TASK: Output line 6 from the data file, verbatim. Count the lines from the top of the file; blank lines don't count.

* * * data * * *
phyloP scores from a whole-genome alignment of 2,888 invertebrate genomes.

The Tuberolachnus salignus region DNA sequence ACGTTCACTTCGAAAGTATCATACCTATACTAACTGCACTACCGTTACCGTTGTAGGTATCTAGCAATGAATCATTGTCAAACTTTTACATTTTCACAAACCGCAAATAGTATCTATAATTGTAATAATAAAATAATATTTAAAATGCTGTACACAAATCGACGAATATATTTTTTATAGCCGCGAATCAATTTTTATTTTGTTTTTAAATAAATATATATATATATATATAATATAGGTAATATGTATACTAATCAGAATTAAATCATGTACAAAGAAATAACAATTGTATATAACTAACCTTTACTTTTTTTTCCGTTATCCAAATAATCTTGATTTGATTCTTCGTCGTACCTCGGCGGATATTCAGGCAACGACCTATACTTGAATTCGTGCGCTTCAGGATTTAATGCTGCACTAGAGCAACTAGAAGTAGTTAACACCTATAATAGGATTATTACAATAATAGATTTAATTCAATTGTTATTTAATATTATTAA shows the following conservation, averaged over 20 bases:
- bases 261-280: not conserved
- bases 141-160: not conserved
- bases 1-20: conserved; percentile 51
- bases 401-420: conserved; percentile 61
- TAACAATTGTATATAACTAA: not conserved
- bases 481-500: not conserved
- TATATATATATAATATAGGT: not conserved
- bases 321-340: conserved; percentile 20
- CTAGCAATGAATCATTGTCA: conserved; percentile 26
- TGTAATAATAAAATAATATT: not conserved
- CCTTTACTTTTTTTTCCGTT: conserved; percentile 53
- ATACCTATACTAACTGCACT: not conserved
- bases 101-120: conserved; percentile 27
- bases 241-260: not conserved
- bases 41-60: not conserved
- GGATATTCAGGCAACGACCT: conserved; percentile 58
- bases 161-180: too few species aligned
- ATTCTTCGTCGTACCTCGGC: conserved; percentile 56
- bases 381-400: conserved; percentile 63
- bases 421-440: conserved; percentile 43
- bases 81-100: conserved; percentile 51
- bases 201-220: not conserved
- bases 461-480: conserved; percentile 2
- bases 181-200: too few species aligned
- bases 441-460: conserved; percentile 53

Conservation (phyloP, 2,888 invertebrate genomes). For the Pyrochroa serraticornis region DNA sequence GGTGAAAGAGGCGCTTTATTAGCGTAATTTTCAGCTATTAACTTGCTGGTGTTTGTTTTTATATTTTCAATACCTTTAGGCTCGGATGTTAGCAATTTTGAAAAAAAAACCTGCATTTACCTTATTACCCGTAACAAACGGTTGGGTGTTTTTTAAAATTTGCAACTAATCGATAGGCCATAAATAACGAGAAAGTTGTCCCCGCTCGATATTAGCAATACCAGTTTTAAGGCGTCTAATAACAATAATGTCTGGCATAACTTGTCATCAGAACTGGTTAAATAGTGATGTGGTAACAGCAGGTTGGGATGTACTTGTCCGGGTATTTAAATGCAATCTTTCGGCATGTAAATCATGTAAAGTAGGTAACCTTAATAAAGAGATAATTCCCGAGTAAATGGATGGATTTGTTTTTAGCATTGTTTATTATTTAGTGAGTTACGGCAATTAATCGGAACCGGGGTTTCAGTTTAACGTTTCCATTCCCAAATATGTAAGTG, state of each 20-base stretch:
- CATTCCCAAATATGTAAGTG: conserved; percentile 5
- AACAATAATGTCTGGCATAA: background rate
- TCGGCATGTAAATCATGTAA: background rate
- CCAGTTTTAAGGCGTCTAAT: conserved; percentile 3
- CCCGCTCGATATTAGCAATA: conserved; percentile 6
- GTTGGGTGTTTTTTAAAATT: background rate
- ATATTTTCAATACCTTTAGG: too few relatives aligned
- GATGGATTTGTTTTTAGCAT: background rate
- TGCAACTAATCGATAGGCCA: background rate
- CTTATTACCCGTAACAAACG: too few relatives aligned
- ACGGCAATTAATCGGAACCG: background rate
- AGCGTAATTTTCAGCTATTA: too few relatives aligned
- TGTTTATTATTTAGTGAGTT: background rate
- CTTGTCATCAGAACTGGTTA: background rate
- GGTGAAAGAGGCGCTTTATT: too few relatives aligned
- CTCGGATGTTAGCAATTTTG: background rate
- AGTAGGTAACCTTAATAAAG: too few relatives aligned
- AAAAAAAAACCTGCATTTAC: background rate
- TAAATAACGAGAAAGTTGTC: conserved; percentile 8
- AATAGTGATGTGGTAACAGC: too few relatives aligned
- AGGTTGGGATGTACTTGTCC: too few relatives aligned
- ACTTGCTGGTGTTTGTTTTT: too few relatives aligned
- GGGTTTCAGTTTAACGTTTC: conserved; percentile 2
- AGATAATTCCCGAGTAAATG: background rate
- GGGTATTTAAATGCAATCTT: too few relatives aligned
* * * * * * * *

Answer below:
- bases 401-420: conserved; percentile 61